The Sheep That Cried Wolf

A dusky evening began with a brass key locking a door and a man turning his head away from a house he once called home. He entered his white carriage to drive away from his past life and current problems. The scent of luxury leather had softened and so had his demeanor. His heart was tender and torn. His lies and betrayal had become a battle where he could not prevail, for it was his own deceit that broke his castle, and now he is without queen and prince. This is no longer a fairytale.

I had met this not-so-gentleman a few times before, each time a faint memory leaving more questions to be asked for the next time we’d share the same space. Months had passed and his presence no longer was a surprise and he became a regular sight to see. Curiosity is often a force that drives us to roads we wish we never saw.

The questions I once had of him
were blown into the dust
when he spoke of his life,
with such arrogance and pride,
he gloated with his bloated ego
and his heart pushed to the side.

The more he spoke, the more I knew that I no longer wanted to know about him and became less curious of his soul underneath his skin. His life was grand yet he was not gallant, he had money but was not rich in life, and he howled of worlds and lives he lived only for a moment or in a daydream. His head was in the clouds, misted by the haze of having it all but having no one who truly knew his core. I questioned, “Do you even know yourself?”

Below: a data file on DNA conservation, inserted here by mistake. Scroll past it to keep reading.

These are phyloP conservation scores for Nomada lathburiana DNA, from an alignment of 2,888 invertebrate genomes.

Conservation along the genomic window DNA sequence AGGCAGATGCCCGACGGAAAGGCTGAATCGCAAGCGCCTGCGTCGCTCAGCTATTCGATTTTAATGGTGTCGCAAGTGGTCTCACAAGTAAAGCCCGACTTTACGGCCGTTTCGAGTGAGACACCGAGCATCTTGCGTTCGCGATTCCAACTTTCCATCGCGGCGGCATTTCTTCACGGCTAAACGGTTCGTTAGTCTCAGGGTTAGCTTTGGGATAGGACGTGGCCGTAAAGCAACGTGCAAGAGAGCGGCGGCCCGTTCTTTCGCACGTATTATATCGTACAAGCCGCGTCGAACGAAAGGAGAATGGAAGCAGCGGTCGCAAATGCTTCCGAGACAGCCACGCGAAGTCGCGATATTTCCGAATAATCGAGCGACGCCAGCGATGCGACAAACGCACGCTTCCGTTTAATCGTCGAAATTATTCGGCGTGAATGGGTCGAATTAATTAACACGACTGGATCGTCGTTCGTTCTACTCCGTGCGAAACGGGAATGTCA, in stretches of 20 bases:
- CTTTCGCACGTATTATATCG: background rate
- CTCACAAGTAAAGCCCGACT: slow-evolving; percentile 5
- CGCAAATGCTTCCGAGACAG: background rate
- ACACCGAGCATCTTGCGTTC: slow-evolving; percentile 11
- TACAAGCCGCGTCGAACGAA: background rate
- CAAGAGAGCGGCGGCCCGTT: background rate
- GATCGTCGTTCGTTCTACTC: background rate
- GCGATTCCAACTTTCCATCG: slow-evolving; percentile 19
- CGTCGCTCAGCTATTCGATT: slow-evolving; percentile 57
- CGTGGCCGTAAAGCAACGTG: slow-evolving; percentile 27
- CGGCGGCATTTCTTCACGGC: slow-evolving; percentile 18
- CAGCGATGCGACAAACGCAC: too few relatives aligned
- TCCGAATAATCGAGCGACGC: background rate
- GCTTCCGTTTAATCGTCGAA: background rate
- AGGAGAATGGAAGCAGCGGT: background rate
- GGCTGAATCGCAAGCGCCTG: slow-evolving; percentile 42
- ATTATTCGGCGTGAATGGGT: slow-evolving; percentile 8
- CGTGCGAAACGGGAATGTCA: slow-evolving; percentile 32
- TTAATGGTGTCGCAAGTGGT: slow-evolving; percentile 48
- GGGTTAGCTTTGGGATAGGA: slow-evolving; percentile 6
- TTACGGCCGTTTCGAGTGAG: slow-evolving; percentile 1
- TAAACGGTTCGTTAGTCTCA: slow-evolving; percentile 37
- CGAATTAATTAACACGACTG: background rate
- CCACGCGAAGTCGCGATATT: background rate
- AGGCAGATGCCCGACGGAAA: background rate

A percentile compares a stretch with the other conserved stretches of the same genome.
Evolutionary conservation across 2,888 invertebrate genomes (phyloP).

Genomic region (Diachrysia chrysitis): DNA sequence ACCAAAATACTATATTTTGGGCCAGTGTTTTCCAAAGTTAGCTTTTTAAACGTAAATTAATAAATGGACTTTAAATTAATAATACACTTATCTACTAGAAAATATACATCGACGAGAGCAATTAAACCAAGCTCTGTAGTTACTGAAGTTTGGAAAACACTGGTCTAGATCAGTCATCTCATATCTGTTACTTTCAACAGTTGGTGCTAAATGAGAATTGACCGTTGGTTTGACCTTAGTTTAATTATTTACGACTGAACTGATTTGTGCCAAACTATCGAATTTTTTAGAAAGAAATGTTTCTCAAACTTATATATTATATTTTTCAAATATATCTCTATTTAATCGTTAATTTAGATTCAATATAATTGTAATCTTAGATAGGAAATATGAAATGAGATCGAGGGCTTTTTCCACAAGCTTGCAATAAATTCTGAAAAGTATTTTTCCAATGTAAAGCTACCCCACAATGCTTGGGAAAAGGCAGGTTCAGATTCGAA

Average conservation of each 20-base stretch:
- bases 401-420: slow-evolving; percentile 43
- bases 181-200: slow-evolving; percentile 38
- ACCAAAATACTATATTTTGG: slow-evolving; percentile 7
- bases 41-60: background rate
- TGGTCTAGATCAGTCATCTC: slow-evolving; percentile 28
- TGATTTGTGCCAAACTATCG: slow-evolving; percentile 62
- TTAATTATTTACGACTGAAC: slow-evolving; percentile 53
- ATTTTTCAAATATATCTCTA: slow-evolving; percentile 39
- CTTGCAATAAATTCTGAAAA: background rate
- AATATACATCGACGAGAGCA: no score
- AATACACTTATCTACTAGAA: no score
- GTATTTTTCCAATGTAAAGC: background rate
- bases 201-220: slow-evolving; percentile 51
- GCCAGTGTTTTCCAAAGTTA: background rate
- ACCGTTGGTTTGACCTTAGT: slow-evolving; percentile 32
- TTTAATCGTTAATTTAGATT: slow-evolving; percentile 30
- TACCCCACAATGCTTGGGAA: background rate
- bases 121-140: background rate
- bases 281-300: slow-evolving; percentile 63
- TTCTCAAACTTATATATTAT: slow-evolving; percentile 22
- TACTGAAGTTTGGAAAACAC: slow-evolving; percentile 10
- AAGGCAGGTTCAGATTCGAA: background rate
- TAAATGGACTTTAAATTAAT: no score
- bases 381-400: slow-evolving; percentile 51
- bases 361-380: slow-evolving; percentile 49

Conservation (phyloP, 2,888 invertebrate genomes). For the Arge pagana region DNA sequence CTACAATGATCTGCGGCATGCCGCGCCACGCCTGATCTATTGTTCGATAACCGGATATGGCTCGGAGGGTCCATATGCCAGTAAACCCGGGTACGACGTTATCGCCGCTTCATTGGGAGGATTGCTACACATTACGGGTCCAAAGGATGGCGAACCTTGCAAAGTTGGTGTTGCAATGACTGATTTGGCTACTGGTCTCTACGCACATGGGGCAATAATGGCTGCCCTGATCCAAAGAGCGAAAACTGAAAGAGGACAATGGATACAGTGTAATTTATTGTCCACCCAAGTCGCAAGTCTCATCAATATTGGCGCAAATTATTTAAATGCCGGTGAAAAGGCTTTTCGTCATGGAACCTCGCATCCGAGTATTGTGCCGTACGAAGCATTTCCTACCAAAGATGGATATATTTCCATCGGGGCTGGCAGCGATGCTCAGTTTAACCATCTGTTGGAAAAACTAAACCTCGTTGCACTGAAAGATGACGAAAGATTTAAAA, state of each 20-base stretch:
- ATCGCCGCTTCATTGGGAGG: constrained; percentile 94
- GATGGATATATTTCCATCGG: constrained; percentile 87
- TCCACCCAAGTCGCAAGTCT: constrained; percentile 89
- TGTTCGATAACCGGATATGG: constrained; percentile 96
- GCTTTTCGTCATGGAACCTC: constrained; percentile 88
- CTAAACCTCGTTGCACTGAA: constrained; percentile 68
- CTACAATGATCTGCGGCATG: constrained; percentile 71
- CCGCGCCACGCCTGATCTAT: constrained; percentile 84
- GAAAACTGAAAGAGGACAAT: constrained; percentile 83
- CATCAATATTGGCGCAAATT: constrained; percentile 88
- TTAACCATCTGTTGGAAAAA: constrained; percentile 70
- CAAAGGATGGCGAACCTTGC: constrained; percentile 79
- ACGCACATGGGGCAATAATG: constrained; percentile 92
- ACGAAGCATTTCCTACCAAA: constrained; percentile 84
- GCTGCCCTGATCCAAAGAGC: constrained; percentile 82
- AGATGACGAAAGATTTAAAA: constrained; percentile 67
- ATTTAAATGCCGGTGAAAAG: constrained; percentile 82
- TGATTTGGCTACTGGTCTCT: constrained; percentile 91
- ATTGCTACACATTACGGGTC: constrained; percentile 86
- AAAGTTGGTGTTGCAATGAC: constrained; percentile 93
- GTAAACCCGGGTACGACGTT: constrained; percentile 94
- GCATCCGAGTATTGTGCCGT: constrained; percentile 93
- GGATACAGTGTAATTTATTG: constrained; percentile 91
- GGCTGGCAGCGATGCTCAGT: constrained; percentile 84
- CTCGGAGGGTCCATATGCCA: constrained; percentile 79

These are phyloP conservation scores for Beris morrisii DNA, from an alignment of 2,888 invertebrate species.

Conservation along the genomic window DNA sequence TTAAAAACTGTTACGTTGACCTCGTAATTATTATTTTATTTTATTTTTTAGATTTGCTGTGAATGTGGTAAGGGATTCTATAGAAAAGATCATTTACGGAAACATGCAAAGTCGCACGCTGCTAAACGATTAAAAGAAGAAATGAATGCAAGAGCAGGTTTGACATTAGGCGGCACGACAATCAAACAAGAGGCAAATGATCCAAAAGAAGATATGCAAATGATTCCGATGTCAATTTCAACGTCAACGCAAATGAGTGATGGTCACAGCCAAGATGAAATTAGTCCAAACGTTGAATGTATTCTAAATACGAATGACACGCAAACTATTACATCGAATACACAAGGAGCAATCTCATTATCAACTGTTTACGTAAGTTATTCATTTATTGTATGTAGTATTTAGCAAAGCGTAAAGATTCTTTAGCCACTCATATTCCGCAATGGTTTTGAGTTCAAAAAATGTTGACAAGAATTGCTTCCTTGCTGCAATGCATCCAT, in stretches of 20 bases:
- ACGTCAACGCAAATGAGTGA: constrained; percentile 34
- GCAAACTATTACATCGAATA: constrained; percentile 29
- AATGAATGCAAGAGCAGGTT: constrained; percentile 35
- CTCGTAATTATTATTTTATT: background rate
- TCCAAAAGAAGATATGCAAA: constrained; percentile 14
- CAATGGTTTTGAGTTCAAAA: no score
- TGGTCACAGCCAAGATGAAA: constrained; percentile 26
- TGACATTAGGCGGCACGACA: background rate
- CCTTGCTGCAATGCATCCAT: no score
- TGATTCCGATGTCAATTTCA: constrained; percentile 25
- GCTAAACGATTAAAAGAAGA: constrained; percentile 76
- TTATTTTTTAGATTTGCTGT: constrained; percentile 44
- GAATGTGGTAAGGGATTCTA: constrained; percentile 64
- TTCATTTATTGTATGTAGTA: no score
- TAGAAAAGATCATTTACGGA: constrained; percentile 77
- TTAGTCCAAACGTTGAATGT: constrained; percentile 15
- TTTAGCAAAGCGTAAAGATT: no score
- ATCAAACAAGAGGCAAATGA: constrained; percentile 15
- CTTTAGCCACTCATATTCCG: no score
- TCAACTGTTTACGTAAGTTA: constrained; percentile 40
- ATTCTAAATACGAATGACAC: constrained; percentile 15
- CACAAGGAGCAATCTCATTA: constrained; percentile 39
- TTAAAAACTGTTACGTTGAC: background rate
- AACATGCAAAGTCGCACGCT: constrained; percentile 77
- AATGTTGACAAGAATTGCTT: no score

I could not pity you because there was intent and choice behind your words when you boasted of your coins and collection of material things in your life. I saw the void in your eyes and I wondered if your vices would ever fulfill the hole you dug yourself.

There was not much of you that I knew
nor did I desire to change that for
my disappointment and displeasure of you grew
but I looked past your flaws
for even sheep need love too.

It’s easy to label someone as X, Y, and Z and be done with them, as if I truly know a person from the few and scattered interactions I have with them and even then, it begs the question of if I even have the right to pass my judgement of them as the truth? Truth and opinion are two different things and it’s easy for me to mix the two and call it my perspective.

But even then, I’ve started to grow guilty of my harsh opinions of others, an unfamiliar behavior coming from me but a genuine sign that I am maturing. I aspire to be compassionate, and to have compassion for others, there must be hope and faith in someone–especially when we feel that they don’t deserve it–because that is when they need it the most. Compassion is a gift and one that we can give to others without immense preparation or having to spend copious amounts of money.

This holiday season, I will practice compassion and work on changing my negative opinions of others–some I’ve held onto for far too long and some I’ve recently developed–to be less negative but not naively and blindly optimistic.

Happy Holidays, everyone!!! Thank you for reading.

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